On Tuesdays, I get to sleep in (maybe). On Friday night, I have the guys over. On Sunday afternoon, I watch football. Tuesday and Wednesday Tammi is home to help with chores and change the routine. 
So, I don’t have a job, but I do have days off? 

This is going to require more thought. 

*I took last week off for Thanksgiving.  I hope everyone had as good of a time with their family, as I did with mine.  I have a lot to be thankful for…I don’t think just one day is enough.

** As always thanks for reading.  I hope you are enjoying reading as much as I have enjoyed writing.  Don’t be afraid to share with your friends, or leave a comment.

Thursday, November 15, 2012

The Cost of Clean

For stay-at-home parents, it is always a challenge to explain to the working-out-of-the-home spouses what gets done during the day.

For myself, I try to use a checklist.  This way, Tammi can easily see what has (and has not) been done while she’s been fixing dog stomachs and killing cats (that’s what I imagine she does).  It’s not really a honey-do-list. In fact, it’s almost the opposite of that because I write the list as the chore is completed. 

As I was vacuuming the floor today, something I do at least three times a week, I started to wonder how much time I will spend vacuuming this year?  As an even scarier thought, how much time will I spend vacuuming this same space during the next ten years?

I reviewed my top four chores, all to-dos that must get done either daily or more than once a week:

  • Flooring — vacuuming and washing carpets and steaming the laminate flooring)
  • Laundry — both actual work time and time it takes to get one load washed, dried and folded
  •  Dishes — never ending
  • And picking up toys — seriously, stop buying the kids toys
 I’m not going to break down the entire calculation, but it is not rocket science.  And I’m certain I have made some errors.  Instead, I’ll just tell you how much time I spend on each of the chores on any given week and then give you the final numbers.

  • Flooring — 30 minutes three times a week vacuuming and about an hour a week steaming all the laminate flooring (we have three very hairy dogs)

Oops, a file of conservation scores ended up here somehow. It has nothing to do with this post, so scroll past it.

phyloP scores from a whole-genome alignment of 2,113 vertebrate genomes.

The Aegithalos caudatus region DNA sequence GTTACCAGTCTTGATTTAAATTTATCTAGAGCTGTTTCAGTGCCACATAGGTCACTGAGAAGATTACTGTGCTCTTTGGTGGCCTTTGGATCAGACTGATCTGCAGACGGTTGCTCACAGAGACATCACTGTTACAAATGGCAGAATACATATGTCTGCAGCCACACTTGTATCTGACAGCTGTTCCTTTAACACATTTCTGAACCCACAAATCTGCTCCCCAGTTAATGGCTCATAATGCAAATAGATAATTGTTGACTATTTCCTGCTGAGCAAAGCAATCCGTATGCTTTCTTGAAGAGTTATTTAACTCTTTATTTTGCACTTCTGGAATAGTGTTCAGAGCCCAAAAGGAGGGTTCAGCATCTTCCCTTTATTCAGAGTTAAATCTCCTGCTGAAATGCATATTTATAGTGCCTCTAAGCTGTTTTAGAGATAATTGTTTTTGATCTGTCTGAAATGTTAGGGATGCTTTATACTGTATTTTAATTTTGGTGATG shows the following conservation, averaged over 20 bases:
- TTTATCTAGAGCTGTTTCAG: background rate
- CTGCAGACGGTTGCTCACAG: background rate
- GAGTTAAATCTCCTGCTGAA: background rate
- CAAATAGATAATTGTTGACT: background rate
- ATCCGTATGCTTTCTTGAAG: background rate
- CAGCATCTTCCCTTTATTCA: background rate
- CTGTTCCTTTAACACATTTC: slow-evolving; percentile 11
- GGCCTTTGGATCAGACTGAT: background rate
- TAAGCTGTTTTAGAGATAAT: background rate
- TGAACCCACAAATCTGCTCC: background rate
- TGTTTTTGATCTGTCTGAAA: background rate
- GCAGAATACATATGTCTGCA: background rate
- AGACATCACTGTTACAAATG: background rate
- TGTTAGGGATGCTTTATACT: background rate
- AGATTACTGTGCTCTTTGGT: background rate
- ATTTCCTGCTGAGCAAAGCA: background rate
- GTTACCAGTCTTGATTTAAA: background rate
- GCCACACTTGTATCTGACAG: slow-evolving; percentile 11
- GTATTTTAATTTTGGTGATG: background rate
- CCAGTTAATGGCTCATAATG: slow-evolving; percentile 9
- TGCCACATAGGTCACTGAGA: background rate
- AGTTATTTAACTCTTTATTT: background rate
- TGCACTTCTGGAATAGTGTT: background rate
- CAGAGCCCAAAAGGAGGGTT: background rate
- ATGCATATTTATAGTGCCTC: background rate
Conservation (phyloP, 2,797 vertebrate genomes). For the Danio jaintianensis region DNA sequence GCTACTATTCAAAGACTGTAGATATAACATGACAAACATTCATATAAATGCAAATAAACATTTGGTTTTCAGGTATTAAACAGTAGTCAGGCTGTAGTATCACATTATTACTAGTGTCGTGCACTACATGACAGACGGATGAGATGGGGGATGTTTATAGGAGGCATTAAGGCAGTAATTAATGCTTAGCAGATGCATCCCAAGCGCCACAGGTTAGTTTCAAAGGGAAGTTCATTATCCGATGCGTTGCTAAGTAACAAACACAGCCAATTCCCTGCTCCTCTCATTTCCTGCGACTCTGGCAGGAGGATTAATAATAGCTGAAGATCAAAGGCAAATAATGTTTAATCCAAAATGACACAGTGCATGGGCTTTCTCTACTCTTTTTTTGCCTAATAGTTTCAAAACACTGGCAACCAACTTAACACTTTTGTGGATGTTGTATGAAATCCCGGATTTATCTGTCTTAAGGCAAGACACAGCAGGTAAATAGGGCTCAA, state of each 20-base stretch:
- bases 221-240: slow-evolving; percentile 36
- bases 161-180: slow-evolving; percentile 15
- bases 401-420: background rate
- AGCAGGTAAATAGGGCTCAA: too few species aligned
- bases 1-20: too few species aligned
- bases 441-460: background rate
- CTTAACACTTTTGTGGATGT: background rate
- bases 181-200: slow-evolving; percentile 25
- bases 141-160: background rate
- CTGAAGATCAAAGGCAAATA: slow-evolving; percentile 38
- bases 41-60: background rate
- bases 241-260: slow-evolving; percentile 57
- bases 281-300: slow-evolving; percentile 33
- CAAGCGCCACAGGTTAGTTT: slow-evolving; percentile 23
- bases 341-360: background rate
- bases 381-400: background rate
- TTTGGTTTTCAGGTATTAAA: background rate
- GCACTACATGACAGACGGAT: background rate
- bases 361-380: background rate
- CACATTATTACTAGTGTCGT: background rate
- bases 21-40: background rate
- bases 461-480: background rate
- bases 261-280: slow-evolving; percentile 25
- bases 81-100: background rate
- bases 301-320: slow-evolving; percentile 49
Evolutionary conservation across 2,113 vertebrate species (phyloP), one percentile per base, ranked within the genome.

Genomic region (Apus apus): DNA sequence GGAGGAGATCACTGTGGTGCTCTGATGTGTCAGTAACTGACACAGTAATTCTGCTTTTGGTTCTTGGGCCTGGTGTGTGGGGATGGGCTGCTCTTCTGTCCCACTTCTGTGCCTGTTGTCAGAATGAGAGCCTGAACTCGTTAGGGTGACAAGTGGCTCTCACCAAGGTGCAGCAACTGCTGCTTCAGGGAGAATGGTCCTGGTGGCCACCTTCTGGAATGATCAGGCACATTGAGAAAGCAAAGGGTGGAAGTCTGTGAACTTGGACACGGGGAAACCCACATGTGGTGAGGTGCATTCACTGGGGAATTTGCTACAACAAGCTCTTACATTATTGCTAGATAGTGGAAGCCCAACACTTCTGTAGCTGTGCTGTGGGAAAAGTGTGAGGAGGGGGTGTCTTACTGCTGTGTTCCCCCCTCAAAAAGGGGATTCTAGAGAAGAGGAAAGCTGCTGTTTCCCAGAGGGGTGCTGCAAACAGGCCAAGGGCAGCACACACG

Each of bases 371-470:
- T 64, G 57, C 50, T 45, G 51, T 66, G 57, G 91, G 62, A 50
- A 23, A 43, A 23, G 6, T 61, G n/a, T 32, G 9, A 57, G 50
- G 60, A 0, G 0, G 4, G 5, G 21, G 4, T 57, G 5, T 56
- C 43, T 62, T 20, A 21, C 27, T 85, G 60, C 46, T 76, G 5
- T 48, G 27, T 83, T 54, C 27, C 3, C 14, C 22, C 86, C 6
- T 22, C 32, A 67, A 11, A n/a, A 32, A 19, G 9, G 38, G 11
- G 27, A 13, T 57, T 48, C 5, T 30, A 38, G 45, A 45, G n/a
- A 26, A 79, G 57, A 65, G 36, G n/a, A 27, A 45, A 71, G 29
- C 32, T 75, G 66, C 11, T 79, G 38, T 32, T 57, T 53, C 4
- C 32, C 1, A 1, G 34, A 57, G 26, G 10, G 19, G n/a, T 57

• Dishes — 30 minutes a day every damn day
  • Laundry — roughly 105 minutes of washing and drying time, plus about 45 minutes of loading, transferring, folding and putting away since the family goes through an average of eight loads a week
  • Toys — about 20 minutes three times a week
So, in time, what is the cost per year of a clean house?
Hours per Year
Days per Year
Laundry work time
Laundry actual time

Grand Total

Or to put it another way, if I start cleaning Jan. 1st just after kissing my wife Happy New Year then I could work continuously — without breaks for sleeping, eating or beer drinking — until Feb. 25th at 7 p.m., just after the boys go to bed.  Ahh, I’d have to work through my birthday.

Over the next ten years, while living in this house, I will spend 554.26 days cleaning. And that’s just the top four chores — it doesn't include pool maintenance, lawn care, house repair, dusting, windows, grocery shopping, other errands, etc.

Monday, November 12, 2012

Things to do in the Bedroom

I lost control of my bedroom a long time ago.  I had always had a TV in my bedroom.  The TV to me is like counting a thousand sheep.  Turn it on, and I’ll instantly fall asleep.  When Tammi asks me what movie I want to watch, my response is always the same.

Who cares, I’ll be asleep in 20 minutes anyway.

Only when I got married, I was told in no uncertain terms, that there would not be a TV in the bedroom.  As Tammi explained, ‘The bedroom is only meant for two things, and one of them is not watching TV.’

Oh how times have changed…

About three months ago, Glenn began what I’m calling, “Operation Infiltrate Daddy’s Bed.”  He has used every tactic in the book, and he is a very stealthy operative. 

“Mommy, I’m lonely.  Mommy, I’m scared.  Mommy, I've peed my bed.”

Seriously Glenn, did you just piss your pants, so you would be allowed in, as you call it, “mommy-daddy’s bed?”  Maybe not, but kids are smart.  I wouldn't put it past him. 

So, I took up defensive perimeter and began to strike back when I had the opportunity.  I rallied the troops, I hooted and hollered.  This is not one of the two things meant for our bedroom.  Furthermore, I just don’t sleep as well.  It isn't about the boy. It’s about ME…right???  No.  After about a week of gaining ground and getting him back into his own bed he pulled out the A-bomb.

“Mommy, can I cuddle with you?”

I was done for. 

There was no way Tammi would, or could, resist her son, snuggling up to her and rubbing her arm as she started to fall back asleep.  Meanwhile, my portion of our king-size bed became smaller and smaller.  The only rule he had was that he had to go to sleep in his own bed.  So after he would sleep for a couple of hours, he would wake up and climb into our bed.  I've tried positive reinforcement, and we have seen some good results.  Whenever he slept the whole night in his bed, I would tell him what a big boy he was when he woke up.